0.346 21  5 12 14 Southern Mississippi
 0.322 23  7 12 15 UCLA
 0.317 26 10 15 22 Texas Southern
 0.313 19  5 11 12 Clemson
 0.306  8 16  1 35 Iowa State
 0.306 16  6  8 11 Wagner
 0.305 13  7 10 19 Youngstown State
 0.300 21  9 12 18 East Tennessee State

-0.102  6  5 11  6 Southern Utah
-0.111 18  9 21  6 Central Florida
-0.111 13 14 16 11 South Florida
-0.119 11 13 15 11 Murray State
-0.125  7 17 10 14 Morehead State
-0.126 11 10 13  7 Massachusetts
-0.128 21  9 24  5 Cal State Fullerton
-0.132 10 10 12  7 Charleston Southern
-0.132 11  9 15  7 Dartmouth
-0.138 10 15 14 12 Niagara
-0.143 10 18 15 15 Kentucky
-0.143 23 12 16  4 Minnesota
-0.145 10 23 13 16 Akron
-0.151 16 15 20 10 Evansville
-0.163  9 10 14  8 Old Dominion
-0.167 12 12 18  9 Fairfield
-0.190 11 10 15  6 George Washington
-0.247  7 11 14  8 Army
-0.298  3 19 10 13 St. Joseph's
-0.300  9 11 15  5 Brown

It's interesting to me that several of the teams that are frequently criticized as inconsistent -- Oklahoma State, Georgia, UCLA, and North Carolina -- are on the top list; their problem may be less a problem with consistency than a problem with playing on the road.


Finally, are some conferences tougher on the road than others? Yes, although maybe not by enough to be outside the range of randomness:

   Home Team
  %    W   L  Conference

0.606 188 122 Big 12
0.596 106  72 MEAC
0.586  99  70 CAA
0.585 145 103 Sun Belt
0.582 124  89 ACC
0.580 112  81 NEC
0.578 203 148 SEC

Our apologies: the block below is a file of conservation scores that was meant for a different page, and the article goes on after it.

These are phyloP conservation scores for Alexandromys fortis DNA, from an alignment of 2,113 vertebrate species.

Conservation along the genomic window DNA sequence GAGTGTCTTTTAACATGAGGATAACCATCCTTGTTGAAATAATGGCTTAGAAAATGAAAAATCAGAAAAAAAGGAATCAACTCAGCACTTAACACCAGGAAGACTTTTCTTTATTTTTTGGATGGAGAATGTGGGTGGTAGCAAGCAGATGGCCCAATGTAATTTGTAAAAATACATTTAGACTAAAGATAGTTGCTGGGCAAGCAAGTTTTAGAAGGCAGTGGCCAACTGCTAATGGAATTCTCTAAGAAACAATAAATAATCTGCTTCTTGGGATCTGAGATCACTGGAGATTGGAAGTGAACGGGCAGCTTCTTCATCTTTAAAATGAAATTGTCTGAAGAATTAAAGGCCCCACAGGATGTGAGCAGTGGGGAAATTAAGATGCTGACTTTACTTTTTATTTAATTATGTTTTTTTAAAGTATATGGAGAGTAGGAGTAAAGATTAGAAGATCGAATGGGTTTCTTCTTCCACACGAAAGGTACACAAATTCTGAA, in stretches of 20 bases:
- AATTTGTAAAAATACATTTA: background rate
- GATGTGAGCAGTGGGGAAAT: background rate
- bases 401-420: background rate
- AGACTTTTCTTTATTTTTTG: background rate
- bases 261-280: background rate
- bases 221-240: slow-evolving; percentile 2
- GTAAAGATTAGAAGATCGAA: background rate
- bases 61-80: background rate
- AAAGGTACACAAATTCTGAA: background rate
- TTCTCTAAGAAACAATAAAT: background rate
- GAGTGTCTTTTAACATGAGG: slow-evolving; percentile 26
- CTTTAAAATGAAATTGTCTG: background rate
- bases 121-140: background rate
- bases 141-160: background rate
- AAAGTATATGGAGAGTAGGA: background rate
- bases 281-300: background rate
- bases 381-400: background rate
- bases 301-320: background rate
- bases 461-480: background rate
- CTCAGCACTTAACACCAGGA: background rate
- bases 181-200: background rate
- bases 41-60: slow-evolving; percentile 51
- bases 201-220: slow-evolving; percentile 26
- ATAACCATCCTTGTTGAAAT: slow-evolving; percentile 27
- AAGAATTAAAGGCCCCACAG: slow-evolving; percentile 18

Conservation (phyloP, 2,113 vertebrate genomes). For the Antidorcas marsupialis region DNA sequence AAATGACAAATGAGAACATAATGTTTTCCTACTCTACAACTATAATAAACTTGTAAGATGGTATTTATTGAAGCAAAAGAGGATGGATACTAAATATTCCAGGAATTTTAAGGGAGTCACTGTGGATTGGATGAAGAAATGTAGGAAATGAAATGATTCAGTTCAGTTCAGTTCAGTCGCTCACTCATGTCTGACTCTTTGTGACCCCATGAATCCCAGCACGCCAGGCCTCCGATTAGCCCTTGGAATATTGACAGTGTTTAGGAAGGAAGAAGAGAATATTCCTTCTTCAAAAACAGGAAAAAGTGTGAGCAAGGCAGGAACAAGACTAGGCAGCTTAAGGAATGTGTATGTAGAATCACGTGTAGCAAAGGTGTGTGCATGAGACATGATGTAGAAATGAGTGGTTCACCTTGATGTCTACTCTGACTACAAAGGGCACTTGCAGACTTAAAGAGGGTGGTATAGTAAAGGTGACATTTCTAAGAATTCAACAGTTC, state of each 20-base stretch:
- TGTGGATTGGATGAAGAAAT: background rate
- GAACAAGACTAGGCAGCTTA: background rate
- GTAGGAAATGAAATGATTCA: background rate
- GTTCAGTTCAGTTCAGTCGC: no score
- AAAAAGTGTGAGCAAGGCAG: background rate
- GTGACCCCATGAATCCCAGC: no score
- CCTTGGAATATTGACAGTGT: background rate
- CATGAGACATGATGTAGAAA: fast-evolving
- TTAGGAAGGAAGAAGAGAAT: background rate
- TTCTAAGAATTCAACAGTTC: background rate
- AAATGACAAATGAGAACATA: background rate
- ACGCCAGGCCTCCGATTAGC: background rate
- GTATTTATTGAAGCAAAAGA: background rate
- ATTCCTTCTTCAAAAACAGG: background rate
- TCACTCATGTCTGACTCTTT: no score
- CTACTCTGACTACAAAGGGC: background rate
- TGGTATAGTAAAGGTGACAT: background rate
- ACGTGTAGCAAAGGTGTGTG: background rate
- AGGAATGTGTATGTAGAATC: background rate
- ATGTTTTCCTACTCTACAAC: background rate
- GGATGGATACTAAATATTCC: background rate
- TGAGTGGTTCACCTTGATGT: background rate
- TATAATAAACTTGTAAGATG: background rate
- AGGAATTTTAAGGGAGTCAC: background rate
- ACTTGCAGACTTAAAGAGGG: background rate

0.564 185 143 SWAC
0.564 137 106 WCC
0.562 104  81 Mid-Continent
0.562 153 119 Big Ten
0.559 181 143 Southern
0.556  65  52 MCC
0.553 142 115 Pac 10
0.553 136 110 Big East
0.551 157 128 MVC
0.550  88  72 Big South
0.549 158 130 Southland
0.539 146 125 TAAC
0.536 142 123 C-USA
0.536 112  97 America East
0.531 191 169 MAC
0.527 135 121 MAAC
0.519 124 115 Big West
0.512 131 125 Atlantic 10
0.509  84  81 Ivy
0.493 110 113 OVC
0.483  58  62 Patriot

So What Do We Do with This?

Having shown all this, so far I'm at a loss as to what to do with it. Game location obviously does matter. On the other hand, how much it matters appears to vary with the team, although whether that's consistent or just random is a subject for future study. It's not really possible to include a varying home field advantage for each team, but it's not necessarily fair to just use a constant adjustment factor when one third of the teams actually play better on the road. I'll probably end up ignoring it for another couple of years, but suggestions are always welcome.

Boyd's World-> Breadcrumbs Back to Omaha-> Getting a Grip on Home Field Advantage About the author, Boyd Nation